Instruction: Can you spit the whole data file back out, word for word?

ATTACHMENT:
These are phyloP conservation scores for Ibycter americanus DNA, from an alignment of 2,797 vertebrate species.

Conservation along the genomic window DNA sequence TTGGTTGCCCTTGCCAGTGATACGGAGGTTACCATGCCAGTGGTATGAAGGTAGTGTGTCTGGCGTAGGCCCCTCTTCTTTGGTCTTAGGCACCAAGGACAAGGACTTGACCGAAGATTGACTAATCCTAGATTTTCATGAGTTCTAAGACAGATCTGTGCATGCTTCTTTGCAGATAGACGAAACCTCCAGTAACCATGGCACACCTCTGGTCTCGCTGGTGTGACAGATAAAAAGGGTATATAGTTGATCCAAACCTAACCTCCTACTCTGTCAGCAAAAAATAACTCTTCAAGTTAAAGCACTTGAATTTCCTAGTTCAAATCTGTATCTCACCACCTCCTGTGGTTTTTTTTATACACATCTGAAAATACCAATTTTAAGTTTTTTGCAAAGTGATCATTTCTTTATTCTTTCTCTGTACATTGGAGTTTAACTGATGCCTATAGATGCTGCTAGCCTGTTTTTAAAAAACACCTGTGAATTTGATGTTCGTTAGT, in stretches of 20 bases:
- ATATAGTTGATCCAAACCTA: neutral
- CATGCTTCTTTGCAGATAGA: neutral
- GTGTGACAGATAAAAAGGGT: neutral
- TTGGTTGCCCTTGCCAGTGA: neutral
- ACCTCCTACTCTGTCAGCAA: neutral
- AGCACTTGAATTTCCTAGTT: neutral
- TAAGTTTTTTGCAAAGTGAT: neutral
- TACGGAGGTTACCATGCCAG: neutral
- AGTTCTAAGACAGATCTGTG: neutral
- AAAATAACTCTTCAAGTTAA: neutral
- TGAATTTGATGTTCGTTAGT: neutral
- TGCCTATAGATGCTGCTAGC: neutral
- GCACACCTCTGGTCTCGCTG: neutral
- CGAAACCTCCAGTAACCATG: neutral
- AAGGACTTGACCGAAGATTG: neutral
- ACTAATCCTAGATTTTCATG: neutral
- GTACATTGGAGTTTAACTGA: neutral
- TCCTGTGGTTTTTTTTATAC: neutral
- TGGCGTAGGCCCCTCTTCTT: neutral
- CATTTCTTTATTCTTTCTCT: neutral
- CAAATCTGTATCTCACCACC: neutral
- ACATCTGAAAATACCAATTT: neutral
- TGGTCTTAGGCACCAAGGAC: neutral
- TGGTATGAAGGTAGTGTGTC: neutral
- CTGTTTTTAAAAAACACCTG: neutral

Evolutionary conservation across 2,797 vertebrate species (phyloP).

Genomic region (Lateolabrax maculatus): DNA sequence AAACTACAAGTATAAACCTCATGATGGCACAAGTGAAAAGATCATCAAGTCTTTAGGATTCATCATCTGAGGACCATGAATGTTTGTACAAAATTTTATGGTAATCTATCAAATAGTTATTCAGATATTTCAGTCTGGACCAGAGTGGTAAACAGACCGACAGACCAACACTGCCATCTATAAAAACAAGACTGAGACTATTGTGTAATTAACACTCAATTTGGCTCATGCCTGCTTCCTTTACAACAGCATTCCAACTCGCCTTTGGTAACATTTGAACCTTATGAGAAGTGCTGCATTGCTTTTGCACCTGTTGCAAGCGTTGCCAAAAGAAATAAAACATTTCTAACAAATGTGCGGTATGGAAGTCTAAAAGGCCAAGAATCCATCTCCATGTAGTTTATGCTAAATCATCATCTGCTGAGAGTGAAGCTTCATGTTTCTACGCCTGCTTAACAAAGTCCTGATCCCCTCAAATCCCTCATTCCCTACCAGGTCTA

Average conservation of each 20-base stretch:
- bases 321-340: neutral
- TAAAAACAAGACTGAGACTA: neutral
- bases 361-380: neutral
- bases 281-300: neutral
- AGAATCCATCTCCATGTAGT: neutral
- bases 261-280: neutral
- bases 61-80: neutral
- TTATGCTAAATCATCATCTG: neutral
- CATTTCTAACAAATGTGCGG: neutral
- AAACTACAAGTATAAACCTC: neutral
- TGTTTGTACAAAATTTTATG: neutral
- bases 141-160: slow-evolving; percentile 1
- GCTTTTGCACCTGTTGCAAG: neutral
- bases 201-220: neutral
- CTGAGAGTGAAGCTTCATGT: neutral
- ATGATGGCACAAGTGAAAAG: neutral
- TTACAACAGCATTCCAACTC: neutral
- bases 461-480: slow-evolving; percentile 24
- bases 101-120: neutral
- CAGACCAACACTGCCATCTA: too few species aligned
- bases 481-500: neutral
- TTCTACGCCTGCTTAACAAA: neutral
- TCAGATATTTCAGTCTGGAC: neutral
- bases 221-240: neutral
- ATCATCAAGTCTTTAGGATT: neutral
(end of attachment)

These are phyloP conservation scores for Ibycter americanus DNA, from an alignment of 2,797 vertebrate species.

Conservation along the genomic window DNA sequence TTGGTTGCCCTTGCCAGTGATACGGAGGTTACCATGCCAGTGGTATGAAGGTAGTGTGTCTGGCGTAGGCCCCTCTTCTTTGGTCTTAGGCACCAAGGACAAGGACTTGACCGAAGATTGACTAATCCTAGATTTTCATGAGTTCTAAGACAGATCTGTGCATGCTTCTTTGCAGATAGACGAAACCTCCAGTAACCATGGCACACCTCTGGTCTCGCTGGTGTGACAGATAAAAAGGGTATATAGTTGATCCAAACCTAACCTCCTACTCTGTCAGCAAAAAATAACTCTTCAAGTTAAAGCACTTGAATTTCCTAGTTCAAATCTGTATCTCACCACCTCCTGTGGTTTTTTTTATACACATCTGAAAATACCAATTTTAAGTTTTTTGCAAAGTGATCATTTCTTTATTCTTTCTCTGTACATTGGAGTTTAACTGATGCCTATAGATGCTGCTAGCCTGTTTTTAAAAAACACCTGTGAATTTGATGTTCGTTAGT, in stretches of 20 bases:
- ATATAGTTGATCCAAACCTA: neutral
- CATGCTTCTTTGCAGATAGA: neutral
- GTGTGACAGATAAAAAGGGT: neutral
- TTGGTTGCCCTTGCCAGTGA: neutral
- ACCTCCTACTCTGTCAGCAA: neutral
- AGCACTTGAATTTCCTAGTT: neutral
- TAAGTTTTTTGCAAAGTGAT: neutral
- TACGGAGGTTACCATGCCAG: neutral
- AGTTCTAAGACAGATCTGTG: neutral
- AAAATAACTCTTCAAGTTAA: neutral
- TGAATTTGATGTTCGTTAGT: neutral
- TGCCTATAGATGCTGCTAGC: neutral
- GCACACCTCTGGTCTCGCTG: neutral
- CGAAACCTCCAGTAACCATG: neutral
- AAGGACTTGACCGAAGATTG: neutral
- ACTAATCCTAGATTTTCATG: neutral
- GTACATTGGAGTTTAACTGA: neutral
- TCCTGTGGTTTTTTTTATAC: neutral
- TGGCGTAGGCCCCTCTTCTT: neutral
- CATTTCTTTATTCTTTCTCT: neutral
- CAAATCTGTATCTCACCACC: neutral
- ACATCTGAAAATACCAATTT: neutral
- TGGTCTTAGGCACCAAGGAC: neutral
- TGGTATGAAGGTAGTGTGTC: neutral
- CTGTTTTTAAAAAACACCTG: neutral

Evolutionary conservation across 2,797 vertebrate species (phyloP).

Genomic region (Lateolabrax maculatus): DNA sequence AAACTACAAGTATAAACCTCATGATGGCACAAGTGAAAAGATCATCAAGTCTTTAGGATTCATCATCTGAGGACCATGAATGTTTGTACAAAATTTTATGGTAATCTATCAAATAGTTATTCAGATATTTCAGTCTGGACCAGAGTGGTAAACAGACCGACAGACCAACACTGCCATCTATAAAAACAAGACTGAGACTATTGTGTAATTAACACTCAATTTGGCTCATGCCTGCTTCCTTTACAACAGCATTCCAACTCGCCTTTGGTAACATTTGAACCTTATGAGAAGTGCTGCATTGCTTTTGCACCTGTTGCAAGCGTTGCCAAAAGAAATAAAACATTTCTAACAAATGTGCGGTATGGAAGTCTAAAAGGCCAAGAATCCATCTCCATGTAGTTTATGCTAAATCATCATCTGCTGAGAGTGAAGCTTCATGTTTCTACGCCTGCTTAACAAAGTCCTGATCCCCTCAAATCCCTCATTCCCTACCAGGTCTA

Average conservation of each 20-base stretch:
- bases 321-340: neutral
- TAAAAACAAGACTGAGACTA: neutral
- bases 361-380: neutral
- bases 281-300: neutral
- AGAATCCATCTCCATGTAGT: neutral
- bases 261-280: neutral
- bases 61-80: neutral
- TTATGCTAAATCATCATCTG: neutral
- CATTTCTAACAAATGTGCGG: neutral
- AAACTACAAGTATAAACCTC: neutral
- TGTTTGTACAAAATTTTATG: neutral
- bases 141-160: slow-evolving; percentile 1
- GCTTTTGCACCTGTTGCAAG: neutral
- bases 201-220: neutral
- CTGAGAGTGAAGCTTCATGT: neutral
- ATGATGGCACAAGTGAAAAG: neutral
- TTACAACAGCATTCCAACTC: neutral
- bases 461-480: slow-evolving; percentile 24
- bases 101-120: neutral
- CAGACCAACACTGCCATCTA: too few species aligned
- bases 481-500: neutral
- TTCTACGCCTGCTTAACAAA: neutral
- TCAGATATTTCAGTCTGGAC: neutral
- bases 221-240: neutral
- ATCATCAAGTCTTTAGGATT: neutral